Hodder & Stoughton
Publication date: 25 September 2014
Oswald de Lacy was never meant to be the Lord of Somerhill Manor. Despatched to a monastery at the age of seven, sent back at seventeen when his father and two older brothers are killed by the Plague, Oswald has no experience of running an estate.
He finds the years of pestilence and neglect have changed the old place dramatically, not to mention the attitude of the surviving peasants.
Yet some things never change. Oswald’s mother remains the powerful matriarch of the family, and his sister Clemence simmers in the background, dangerous and unmarried.
Before he can do anything, Oswald is confronted by the shocking death of a young woman, Alison Starvecrow. The ambitious village priest claims that Alison was killed by a band of demonic dog-headed men. Oswald is certain this is nonsense, but proving it – by finding the real murderer – is quite a different matter.
Every step he takes seems to lead Oswald deeper into a dark maze of political intrigue, family secrets and violent strife.
And then the body of another girl is found.
SD Sykes brilliantly evokes the landscape and people of medieval Kent in this thrillingly suspenseful debut.”
4 of 5 stars
I received a copy of this book from the publishers and this is my honest review.
Oswald de Lacy finds himself uprooted from the monastery he has lived in for most of his life when he is called back to govern the family estate after the Plague has killed his father and two brothers. At 18 he is inexperienced in the ways of running a manor and lands and struggles with his new responsibilities. Things aren’t helped with his mother and sister interfering. Luckily he takes with him his ally from the monastery, Brother Peter, to support him in his new endeavour.
Mistrust is rife and workers for the estate are fewer now that the Plague has done its worst. The fear of the disease still hangs in the air and strangers are regarded with fear.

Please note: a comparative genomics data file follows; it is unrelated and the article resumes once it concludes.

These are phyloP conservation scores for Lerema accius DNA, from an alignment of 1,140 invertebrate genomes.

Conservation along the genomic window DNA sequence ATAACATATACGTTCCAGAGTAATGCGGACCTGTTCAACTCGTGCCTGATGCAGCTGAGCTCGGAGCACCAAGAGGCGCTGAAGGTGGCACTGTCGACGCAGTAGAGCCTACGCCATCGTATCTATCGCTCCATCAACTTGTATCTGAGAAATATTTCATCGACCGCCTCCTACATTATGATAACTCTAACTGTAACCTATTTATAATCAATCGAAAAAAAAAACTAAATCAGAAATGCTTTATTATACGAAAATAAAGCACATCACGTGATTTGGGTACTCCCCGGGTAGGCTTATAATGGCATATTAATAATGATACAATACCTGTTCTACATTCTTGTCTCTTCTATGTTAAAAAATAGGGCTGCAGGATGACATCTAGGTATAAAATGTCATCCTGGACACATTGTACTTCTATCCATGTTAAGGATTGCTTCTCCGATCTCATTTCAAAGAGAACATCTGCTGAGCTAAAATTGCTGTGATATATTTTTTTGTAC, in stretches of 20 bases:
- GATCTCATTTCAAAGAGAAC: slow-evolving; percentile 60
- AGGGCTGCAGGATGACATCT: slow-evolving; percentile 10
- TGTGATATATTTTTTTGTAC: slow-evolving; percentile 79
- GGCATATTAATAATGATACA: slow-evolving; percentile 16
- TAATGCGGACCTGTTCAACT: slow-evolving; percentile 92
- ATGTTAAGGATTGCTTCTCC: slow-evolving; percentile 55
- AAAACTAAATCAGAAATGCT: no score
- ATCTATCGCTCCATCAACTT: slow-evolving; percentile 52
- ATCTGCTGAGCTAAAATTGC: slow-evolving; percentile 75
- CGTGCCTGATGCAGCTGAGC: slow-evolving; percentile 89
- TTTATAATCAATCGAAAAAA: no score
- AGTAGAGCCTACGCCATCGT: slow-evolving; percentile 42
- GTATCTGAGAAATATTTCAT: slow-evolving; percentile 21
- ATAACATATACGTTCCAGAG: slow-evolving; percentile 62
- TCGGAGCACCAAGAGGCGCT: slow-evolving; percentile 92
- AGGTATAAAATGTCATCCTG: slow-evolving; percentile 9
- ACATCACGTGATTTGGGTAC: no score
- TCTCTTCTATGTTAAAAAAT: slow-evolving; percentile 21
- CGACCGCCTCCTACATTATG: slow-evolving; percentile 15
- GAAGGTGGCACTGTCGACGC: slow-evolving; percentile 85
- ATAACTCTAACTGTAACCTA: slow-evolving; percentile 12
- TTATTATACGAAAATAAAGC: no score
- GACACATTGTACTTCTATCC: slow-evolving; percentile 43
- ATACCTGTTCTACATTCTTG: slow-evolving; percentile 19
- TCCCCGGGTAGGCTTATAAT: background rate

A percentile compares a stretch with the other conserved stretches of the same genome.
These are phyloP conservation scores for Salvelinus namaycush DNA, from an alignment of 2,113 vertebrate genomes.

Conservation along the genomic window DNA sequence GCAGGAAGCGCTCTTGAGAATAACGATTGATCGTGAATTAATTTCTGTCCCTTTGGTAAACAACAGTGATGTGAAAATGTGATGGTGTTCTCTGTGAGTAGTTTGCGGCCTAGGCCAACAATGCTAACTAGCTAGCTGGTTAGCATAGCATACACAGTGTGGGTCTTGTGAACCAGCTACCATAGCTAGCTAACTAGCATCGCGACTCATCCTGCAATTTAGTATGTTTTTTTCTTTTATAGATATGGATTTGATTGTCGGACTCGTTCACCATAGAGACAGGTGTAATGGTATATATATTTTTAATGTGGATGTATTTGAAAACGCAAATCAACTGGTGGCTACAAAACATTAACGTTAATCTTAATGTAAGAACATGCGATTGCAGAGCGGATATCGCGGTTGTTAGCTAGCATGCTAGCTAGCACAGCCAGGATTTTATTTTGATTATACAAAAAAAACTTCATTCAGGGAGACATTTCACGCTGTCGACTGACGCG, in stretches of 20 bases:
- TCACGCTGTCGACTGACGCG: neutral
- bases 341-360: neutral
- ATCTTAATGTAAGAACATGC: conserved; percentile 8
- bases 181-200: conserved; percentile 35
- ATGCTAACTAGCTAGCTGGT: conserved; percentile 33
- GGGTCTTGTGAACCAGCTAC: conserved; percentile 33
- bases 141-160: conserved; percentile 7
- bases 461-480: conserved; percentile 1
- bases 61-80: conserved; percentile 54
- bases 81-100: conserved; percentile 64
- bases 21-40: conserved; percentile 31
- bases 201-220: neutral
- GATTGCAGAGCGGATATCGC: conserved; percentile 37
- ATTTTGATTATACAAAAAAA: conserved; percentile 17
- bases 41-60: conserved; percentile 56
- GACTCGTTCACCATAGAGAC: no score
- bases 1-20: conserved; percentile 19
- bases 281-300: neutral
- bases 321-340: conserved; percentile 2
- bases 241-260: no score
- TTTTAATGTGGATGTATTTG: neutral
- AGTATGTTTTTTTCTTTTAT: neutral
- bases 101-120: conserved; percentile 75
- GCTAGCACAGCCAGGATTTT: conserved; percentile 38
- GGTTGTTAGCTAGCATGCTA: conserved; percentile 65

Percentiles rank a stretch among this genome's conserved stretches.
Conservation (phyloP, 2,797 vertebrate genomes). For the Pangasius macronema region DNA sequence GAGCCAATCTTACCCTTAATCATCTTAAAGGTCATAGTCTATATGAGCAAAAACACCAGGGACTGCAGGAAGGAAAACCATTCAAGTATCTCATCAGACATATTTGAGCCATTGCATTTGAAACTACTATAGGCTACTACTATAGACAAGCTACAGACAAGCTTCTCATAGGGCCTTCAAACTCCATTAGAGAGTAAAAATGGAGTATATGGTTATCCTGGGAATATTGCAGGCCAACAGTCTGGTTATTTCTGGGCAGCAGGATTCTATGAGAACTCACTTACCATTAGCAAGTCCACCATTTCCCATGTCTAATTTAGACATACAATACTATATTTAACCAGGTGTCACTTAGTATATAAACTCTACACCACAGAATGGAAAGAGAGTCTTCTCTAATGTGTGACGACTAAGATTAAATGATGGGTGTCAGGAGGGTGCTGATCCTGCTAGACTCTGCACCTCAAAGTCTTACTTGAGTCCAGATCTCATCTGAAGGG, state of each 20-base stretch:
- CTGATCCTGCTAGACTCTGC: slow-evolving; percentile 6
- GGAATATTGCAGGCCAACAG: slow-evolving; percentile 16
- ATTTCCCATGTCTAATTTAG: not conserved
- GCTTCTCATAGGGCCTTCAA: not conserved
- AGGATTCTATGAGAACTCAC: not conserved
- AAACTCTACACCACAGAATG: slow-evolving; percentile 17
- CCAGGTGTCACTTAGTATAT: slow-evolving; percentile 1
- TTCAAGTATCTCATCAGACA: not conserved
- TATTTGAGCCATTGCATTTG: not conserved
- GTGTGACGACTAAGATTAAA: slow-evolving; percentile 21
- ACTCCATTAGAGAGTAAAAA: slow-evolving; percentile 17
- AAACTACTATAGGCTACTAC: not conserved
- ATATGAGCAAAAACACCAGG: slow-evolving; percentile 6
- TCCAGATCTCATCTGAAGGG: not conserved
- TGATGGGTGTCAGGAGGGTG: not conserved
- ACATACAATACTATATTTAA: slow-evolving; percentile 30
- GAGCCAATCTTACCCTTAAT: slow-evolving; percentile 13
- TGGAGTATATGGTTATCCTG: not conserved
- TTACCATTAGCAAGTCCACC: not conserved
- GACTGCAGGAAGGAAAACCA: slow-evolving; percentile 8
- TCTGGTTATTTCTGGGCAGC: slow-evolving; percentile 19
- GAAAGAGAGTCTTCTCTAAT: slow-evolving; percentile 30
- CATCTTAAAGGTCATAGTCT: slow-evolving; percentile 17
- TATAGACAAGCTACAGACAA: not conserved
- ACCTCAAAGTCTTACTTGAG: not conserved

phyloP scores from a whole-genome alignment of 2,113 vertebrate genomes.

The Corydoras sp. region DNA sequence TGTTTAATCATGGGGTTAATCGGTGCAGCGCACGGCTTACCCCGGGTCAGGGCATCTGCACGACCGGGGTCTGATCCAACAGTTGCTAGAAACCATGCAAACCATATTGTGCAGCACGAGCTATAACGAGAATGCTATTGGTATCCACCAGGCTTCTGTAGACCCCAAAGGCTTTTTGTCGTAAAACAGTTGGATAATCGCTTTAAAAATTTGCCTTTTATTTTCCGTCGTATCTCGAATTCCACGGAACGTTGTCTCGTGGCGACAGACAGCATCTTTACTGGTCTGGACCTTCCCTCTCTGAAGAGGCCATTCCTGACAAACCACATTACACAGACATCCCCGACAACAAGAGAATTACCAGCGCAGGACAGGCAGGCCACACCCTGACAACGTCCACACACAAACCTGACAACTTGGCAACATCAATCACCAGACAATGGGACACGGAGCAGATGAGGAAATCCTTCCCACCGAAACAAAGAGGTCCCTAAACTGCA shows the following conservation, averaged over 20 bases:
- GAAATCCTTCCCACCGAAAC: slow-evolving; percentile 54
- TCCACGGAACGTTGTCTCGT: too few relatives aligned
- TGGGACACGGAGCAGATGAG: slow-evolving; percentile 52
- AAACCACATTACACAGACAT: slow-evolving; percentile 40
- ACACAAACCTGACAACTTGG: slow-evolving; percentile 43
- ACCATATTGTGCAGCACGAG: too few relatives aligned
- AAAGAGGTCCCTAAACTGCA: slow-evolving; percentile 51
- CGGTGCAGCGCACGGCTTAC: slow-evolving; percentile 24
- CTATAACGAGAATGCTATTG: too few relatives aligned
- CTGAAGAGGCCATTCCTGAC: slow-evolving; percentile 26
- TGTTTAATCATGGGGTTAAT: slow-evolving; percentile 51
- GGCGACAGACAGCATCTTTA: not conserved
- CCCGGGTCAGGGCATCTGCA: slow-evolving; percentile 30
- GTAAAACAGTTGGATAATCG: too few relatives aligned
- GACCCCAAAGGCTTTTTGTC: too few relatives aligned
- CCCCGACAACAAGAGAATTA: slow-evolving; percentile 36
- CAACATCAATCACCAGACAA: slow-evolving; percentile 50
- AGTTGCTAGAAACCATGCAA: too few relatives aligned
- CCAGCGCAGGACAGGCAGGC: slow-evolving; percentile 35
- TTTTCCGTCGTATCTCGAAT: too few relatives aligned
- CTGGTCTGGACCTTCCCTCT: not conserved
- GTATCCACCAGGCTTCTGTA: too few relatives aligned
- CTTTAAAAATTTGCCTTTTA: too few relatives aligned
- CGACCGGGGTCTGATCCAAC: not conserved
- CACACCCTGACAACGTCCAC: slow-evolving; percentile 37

Soon after Oswald returns the body of a local girl is found. The local priest soon claims it was the work of dog-headed men, fuelled to do so by some unknown agenda. However in the minds of the locals, the fear and mistrust manifests itself in the believe in witchcraft and demons and many are more inclined to believe the priest, than Oswald’s assertions that a mortal was the real culprit. Oswald sets out to find the real murderer, finding another body and more about himself on the way.
I love a good historical crime novel, being a great fan of Ariana Franklin and CJ Sansom so I was looking forward to reading this when I heard about it.
The characters are well drawn. Oswald starts out naive and inexperienced and this shows through his investigation. Mistakes are made and these have devastating consequences. However we see Oswald mature and develop into a strong character. His mother is somewhat of a harridan and pain to say the least but she too has surprises under the surface. As for Clemence, Oswald’s sister, she is depicted as a quite horrible person. The relationship between her and Oswald is somewhat strained. However as the story develops so does the back story of these characters.
The mystery is engaging and again, although I got who the murderer was before the reveal, it carried me along for quite some time before the penny dropped.
I also loved the time period of the novel. I found the whole subject of the Plague and the feudal system fascinating. It’s a period of history I wasn’t familiar with but one I’d love to investigate further.
This book fills the gap between the late Ariana Franklin and CJ Sansom and I look forward to reading more of the adventures of Oswald and company.